The wave equation describes physical processes which follow the same pattern in space and time. For example, if you plot the height of the surface of the sea vs. horizontal position, it's a sine (or cosine) wave. On the other hand, if you plot the height of the surface of the sea at a given point vs. time, it's also a sine (or cosine) wave. Space and time are symmetric as far as oscillations are concerned. The wave equation has second derivatives with respect to both space and time.
We'll only solve the wave equation in one dimension here. That corresponds to the motion of a vibrating string, y(x,t). In two dimensions, e.g. in the case of a drum, z(x,y,t), an additional separation of variables step is needed after the time part has been separated.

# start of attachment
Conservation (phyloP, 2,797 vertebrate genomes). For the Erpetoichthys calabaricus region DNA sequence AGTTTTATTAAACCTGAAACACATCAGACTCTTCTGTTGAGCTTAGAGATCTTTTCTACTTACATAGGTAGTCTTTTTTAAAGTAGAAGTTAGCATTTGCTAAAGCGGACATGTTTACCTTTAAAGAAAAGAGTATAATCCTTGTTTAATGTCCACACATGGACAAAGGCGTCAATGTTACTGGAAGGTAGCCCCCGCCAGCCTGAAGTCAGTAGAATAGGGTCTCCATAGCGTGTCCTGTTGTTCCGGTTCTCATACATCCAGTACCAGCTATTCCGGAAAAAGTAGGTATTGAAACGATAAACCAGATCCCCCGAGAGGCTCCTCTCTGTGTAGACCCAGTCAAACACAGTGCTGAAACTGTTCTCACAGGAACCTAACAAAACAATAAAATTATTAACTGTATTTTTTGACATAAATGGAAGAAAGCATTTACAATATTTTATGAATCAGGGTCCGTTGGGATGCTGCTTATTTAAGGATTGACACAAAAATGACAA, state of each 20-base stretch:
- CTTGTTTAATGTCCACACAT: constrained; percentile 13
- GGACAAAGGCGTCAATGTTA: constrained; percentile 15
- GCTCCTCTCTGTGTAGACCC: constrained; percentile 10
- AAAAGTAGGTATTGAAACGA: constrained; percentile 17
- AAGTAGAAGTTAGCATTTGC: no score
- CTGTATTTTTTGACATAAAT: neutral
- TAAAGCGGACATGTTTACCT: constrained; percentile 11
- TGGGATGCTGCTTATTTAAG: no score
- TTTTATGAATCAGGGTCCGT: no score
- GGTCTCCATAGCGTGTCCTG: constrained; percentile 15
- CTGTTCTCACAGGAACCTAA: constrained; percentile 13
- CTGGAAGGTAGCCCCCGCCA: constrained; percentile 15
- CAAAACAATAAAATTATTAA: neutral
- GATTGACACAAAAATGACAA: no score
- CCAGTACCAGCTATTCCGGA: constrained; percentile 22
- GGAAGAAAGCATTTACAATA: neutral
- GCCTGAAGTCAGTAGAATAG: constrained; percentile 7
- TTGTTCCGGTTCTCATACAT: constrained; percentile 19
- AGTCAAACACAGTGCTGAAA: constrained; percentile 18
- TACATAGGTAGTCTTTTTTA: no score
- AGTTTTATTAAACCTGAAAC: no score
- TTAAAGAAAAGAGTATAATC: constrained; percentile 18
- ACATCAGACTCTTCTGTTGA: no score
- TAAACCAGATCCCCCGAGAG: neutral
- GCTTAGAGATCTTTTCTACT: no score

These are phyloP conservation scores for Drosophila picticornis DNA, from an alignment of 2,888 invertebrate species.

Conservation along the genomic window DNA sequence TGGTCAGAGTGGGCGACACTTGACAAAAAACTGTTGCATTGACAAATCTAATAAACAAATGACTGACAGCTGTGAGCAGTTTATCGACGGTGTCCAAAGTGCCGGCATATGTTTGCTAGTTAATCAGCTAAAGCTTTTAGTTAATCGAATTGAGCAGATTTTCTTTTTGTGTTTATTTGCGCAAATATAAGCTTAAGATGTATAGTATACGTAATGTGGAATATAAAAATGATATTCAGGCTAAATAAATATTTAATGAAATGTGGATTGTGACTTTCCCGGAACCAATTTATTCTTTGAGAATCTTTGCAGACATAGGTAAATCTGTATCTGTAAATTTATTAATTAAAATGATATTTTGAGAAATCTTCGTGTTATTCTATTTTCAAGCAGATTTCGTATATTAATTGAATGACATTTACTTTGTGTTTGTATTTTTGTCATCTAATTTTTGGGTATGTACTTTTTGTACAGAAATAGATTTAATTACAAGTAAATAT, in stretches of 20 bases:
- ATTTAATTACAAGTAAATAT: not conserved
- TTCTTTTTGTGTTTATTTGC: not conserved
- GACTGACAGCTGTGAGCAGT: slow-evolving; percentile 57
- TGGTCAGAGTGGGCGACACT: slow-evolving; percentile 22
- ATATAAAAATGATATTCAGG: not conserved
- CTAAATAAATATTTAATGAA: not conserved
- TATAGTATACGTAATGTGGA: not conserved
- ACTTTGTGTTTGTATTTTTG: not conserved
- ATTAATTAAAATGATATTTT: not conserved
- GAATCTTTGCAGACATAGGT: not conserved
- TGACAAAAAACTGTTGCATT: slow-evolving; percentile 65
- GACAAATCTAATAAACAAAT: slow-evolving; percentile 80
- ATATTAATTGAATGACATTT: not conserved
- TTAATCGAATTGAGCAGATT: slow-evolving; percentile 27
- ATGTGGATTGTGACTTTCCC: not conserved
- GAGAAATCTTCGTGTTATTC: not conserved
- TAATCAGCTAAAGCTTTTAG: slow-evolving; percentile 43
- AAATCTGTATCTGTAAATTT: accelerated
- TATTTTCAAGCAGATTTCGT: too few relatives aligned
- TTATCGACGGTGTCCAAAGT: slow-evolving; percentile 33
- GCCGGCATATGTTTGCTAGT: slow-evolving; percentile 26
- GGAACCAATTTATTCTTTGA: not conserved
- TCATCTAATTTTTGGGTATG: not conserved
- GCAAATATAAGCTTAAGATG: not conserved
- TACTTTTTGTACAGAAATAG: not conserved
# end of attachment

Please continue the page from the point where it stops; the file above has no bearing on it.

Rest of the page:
|The wave equation is, generally:||,|
|or, to keep things simple, in 1D:||.|
|Assume product solution:||y(x,t)=X(x)·T(t).|
|separate terms, and introduce separation constant:||.|
|This leaves us with two ODEs with constant coefficients:||,|
|The 2nd-order coefficients are:||a2=1,||a2=1,|
|the 1st-order coefficients are:||a1=0,||a1=0,|
|and the zero-order coefficients are:||a0=k2,||a0=k2v2.|
|The roots of the characteristic polynomials are:||,||,|
|and the solutions are:||,||.|
Note that the constant k in both solutions is the same. Both are complex exponentials, i.e. oscillations, which is consistent with the observation of waves on a lake as indicated above. As sin(kx) describes the spatial oscillation, k must be measured in m-1. It is the wave number of the oscillation. To balance the units in cos(kvt), v must be in m·s-1; it is the velocity of the wave. In physics, it is more common to join the two constants together and specify the angular frequency, , instead.
Finally, we need to put the two partial solutions back together. Therefore the general solutions of the wave equation are:
To conclude the section on PDEs, we'll have another example of how to use boundary conditions to find the physically sensible solutions of the wave equation for a given problem.